Have you visited our other topic channels? Established to facilitate idea exchange and link our community together, the value of these topics is dependent upon your input. Please take a minute to visit. And, to prevent that annoying spam, we ask that you register. It is fast, free and secure.

About the Author

  • Present: Capital Wealth Planning, LLC
  • Illinois Indiana Regional Business Development Officer
  • Previous: Think Or Swim, LLC
  • Registered Securities Representative
  • Market Maker Chicago Board of Options Exchange (CBOE) 1985 – 2004



Your thoughts and comments on this ME-P are appreciated. Feel free to review our top-left column, and top-right sidebar materials, links, URLs and related websites, too. Then, subscribe to the ME-P. It is fast, free and secure.

Speaker: If you need a moderator or speaker for an upcoming event, Dr. David E. Marcinko; MBA – Publisher-in-Chief of the Medical Executive-Post – is available for seminar or speaking engagements. Contact: MarcinkoAdvisors@msn.com


Comprehensive Financial Planning Strategies for Doctors and Advisors: Best Practices from Leading Consultants and Certified Medical Planners(TM)

2 Responses

  1. Chasing Winners Is Not A Winning Strategy

    At the turn of the year, a few clients asked me a very good question: “Why my portfolio is not doing as well as the S&P 500 index? Shouldn’t we invest more in US stocks?”

    The answer is very simple, US equity is only one component of the portfolio, it happened to do the best last year. The best component of the portfolio will always do better than the whole portfolio. That does not mean we should not diversify.

    In fact, I got similar questions every year. Four years ago, it was like “Why didn’t we invest more in emerging markets? there’s no way the US market will do better than emerging markets.” Two years ago, it was like “Why shouldn’t we put everything in gold? all of my friends are investing in gold.”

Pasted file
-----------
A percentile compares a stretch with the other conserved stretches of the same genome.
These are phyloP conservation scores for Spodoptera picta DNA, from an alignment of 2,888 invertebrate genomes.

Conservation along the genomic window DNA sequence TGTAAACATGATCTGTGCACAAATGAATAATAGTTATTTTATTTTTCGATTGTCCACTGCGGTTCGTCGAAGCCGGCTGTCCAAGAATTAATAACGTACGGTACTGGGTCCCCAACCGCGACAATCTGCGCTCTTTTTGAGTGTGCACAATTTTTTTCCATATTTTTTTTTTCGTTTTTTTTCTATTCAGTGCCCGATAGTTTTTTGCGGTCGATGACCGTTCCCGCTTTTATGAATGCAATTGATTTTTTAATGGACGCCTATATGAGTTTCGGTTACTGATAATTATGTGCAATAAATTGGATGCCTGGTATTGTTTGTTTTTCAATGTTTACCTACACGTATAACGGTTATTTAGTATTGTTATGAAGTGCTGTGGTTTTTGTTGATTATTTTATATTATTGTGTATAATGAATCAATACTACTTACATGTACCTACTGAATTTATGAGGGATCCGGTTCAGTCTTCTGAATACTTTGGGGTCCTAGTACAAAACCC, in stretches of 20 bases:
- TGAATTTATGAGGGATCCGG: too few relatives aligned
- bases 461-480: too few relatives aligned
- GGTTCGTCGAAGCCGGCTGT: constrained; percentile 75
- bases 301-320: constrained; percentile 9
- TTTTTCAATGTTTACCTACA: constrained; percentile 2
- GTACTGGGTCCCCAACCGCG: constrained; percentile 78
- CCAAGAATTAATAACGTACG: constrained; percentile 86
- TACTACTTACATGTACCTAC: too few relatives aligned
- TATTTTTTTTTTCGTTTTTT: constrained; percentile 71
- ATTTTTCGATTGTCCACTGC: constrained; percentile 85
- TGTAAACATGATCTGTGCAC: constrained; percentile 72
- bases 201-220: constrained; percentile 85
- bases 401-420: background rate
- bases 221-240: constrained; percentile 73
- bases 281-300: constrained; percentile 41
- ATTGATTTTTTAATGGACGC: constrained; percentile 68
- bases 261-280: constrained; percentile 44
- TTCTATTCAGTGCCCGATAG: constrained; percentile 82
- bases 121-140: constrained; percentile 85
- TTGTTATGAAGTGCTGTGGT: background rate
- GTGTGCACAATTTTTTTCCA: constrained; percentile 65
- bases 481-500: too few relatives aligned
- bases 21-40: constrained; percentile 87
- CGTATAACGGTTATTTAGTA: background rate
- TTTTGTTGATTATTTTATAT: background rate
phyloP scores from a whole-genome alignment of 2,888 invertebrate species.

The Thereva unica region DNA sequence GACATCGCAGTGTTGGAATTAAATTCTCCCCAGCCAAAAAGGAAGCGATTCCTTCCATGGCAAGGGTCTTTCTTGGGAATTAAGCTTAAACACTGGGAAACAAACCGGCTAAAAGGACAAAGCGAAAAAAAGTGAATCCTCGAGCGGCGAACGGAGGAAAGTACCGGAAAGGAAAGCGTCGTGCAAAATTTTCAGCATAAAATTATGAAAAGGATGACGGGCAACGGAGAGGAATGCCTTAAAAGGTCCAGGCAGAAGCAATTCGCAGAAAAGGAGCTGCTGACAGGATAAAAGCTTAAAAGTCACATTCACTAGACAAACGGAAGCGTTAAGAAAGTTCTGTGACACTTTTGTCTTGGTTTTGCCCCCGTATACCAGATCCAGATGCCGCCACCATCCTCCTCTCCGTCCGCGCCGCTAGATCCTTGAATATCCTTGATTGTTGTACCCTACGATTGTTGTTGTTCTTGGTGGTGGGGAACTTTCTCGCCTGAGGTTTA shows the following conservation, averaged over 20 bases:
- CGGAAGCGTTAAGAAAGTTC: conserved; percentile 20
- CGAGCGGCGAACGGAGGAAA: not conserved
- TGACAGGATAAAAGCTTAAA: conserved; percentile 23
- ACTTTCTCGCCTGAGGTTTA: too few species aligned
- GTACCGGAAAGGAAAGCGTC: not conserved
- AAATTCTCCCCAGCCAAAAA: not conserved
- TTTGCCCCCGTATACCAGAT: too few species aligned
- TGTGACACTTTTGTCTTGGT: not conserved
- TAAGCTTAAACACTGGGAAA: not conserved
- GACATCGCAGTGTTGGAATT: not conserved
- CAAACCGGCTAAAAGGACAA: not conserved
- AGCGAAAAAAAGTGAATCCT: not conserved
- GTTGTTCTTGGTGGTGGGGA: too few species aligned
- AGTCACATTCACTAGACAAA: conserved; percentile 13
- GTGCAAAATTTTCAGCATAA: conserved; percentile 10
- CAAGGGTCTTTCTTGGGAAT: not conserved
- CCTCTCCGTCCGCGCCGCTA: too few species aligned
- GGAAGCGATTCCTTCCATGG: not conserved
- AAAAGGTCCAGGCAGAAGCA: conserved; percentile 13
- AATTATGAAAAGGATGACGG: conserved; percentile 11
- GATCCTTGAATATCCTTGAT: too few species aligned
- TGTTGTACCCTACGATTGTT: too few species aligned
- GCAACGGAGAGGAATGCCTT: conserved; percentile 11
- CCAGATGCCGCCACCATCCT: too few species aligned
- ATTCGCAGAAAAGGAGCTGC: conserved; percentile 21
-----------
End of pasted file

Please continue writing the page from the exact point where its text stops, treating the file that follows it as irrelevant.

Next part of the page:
It’s all too human to chase winners. But chasing winners (be it US equity, or emerging markets, or gold) have proven to be a losing strategy over the long run. I wrote an article about that four years ago, the idea is still very valid today.


    Asset Class Returns

    In it, I compare three strategies: momentum vs contrarian vs diversified. With the momentum strategy you always invest in the best performing asset class last year; with the contrarian strategy, you always invest in the worst performing asset class last year; with the diversified strategy, you just stay diversified and disciplined.

    It turns out the momentum strategy is the worst by a mile! Go read the article by yourself.

    Michael Zhuang
    [Principal of MZ Capital Management]


Leave a Reply

Fill in your details below or click an icon to log in:

WordPress.com Logo

You are commenting using your WordPress.com account. Log Out /  Change )

Facebook photo

You are commenting using your Facebook account. Log Out /  Change )

Connecting to %s

%d bloggers like this: